- Superior Canal Dehiscence Syndrome
- Ulcerative Colitis
Like most states, the patient must have a bonafide relationship with the physician, meaning that they assess and discuss the debilitating condition on an ongoing basis.
Patients can buy up to 2.5 ounces every 14 days, but if the medical condition requires a greater amount, the patient can submit a waiver accompanied by a physician’s written certification form that 2.5 ounces for a two-week period are insufficient for treating the symptoms.
Patients can also grow up to five (5) plants effective January 1, 2020.
MCPP patients can register up to three designated caregivers, and caregivers must also register for identification. Both patients and caregivers can apply for one-, two- or three-year registry cards.
Caregivers are permitted to pick up cannabis orders at a dispensary for patients.
Persons under 21 cannot use smokable forms of cannabis; they are limited to edibles and tinctures. Adults ages 21 and older can smoke, vape, consume edibles or use tinctures.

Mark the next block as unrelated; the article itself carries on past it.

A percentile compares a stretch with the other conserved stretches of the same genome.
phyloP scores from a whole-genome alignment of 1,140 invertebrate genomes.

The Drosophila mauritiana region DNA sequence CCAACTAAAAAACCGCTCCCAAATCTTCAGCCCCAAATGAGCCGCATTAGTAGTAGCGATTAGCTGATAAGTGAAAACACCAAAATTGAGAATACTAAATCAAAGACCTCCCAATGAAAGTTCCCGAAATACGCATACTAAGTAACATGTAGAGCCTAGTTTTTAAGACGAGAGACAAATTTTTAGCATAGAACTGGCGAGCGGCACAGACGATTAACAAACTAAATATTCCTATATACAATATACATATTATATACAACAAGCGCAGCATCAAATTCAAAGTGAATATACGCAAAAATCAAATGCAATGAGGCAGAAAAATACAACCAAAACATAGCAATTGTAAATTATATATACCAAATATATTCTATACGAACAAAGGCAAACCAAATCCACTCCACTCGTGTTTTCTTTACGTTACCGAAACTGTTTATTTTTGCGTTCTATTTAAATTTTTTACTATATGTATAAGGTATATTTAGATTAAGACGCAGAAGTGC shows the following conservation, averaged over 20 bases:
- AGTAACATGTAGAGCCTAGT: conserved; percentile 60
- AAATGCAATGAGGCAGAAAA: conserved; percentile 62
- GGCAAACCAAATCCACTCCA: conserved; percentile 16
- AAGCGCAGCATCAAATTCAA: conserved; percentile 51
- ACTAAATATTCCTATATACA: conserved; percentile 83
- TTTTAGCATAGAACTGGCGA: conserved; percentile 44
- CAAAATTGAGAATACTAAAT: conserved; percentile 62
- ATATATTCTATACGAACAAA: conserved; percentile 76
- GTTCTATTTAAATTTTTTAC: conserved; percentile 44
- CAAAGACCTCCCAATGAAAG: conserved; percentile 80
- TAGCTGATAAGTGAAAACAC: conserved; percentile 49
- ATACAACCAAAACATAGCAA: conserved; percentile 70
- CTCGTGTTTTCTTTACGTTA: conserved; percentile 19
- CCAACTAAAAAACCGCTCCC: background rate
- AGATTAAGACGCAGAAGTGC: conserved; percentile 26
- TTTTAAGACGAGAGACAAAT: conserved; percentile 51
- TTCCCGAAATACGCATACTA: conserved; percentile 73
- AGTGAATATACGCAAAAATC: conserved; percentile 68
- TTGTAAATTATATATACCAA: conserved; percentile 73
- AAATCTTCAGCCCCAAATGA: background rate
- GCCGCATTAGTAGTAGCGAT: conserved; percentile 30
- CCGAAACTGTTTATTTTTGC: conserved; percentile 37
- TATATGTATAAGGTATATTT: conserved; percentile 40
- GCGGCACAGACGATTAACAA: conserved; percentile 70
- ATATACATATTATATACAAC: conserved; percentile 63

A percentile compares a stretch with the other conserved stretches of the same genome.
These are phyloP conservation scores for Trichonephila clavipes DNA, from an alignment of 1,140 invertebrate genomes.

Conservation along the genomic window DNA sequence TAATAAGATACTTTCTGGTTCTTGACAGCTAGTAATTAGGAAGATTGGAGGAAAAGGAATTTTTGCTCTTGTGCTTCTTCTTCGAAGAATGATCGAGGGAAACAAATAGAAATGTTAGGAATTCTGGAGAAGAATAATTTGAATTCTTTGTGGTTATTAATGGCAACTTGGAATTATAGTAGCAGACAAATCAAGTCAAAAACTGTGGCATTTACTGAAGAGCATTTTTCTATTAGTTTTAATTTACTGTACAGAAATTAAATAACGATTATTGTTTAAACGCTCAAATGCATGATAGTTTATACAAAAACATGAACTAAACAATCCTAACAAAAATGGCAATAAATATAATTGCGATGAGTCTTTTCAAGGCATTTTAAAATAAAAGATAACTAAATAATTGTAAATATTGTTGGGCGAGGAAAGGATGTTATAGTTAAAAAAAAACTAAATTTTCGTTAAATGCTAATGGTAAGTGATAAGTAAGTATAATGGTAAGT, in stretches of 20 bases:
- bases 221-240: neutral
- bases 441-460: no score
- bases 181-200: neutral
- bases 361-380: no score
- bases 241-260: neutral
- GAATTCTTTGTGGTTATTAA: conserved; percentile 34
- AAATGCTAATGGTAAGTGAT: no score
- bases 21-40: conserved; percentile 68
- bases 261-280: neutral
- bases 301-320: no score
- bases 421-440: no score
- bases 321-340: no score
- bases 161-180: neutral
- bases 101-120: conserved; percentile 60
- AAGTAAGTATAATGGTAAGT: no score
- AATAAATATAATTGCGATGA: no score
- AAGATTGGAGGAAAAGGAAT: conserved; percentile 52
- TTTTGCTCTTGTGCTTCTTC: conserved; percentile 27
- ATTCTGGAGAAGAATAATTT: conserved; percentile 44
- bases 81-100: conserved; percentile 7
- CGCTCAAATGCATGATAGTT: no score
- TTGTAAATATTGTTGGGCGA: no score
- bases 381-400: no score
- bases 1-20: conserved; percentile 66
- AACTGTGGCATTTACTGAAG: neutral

Veterans with qualifying conditions may seek the care of a non-VA physician and obtain a waiver to increase the supply of medical cannabis for a 14-day period; this cannabis-focused treatment can be in addition to the medical care received at a VA health care facility.
The physician will complete a certification form and an in-person office visit within 90-days of the date of the waiver submission.
An interesting feature of Illinois medical cannabis policy is the Opioid Alternative Pilot Program (or OAPP) established through the Alternatives to Opioids Act of 2018. On August 28, 2018, Illinois added OAPP to the MCPP with the mission of reducing opioid-related deaths.
The program was launched on January 31, 2019.
Registered patients can obtain 2.5 ounces of cannabis every 14 days. Once a patient is approved for this program, they must register in the Illinois Cannabis Tracking System (or ICTS) within 30 days of receiving the physician’s certification.
Illinois residents can possess 30 grams (just over an ounce). The limit for concentrates is 5 grams and, edibles and tinctures have a maximum of 500 milligrams of Tetrahydrocannabinol (or THC).
Visitors to the state can purchase cannabis and cannabis-infused products, but they are limited to half of these amounts that are legally allowed for state residents.
Illinois became the 11th state to legalize recreational marijuana for adult use after Governor J.B. Pritzker in June signed the bill into law that takes effect today.
The “Illinois Policy” website provides information about legal amounts and other relevant information (click here to read more). But you will see that no cultivation is allowed by recreational users.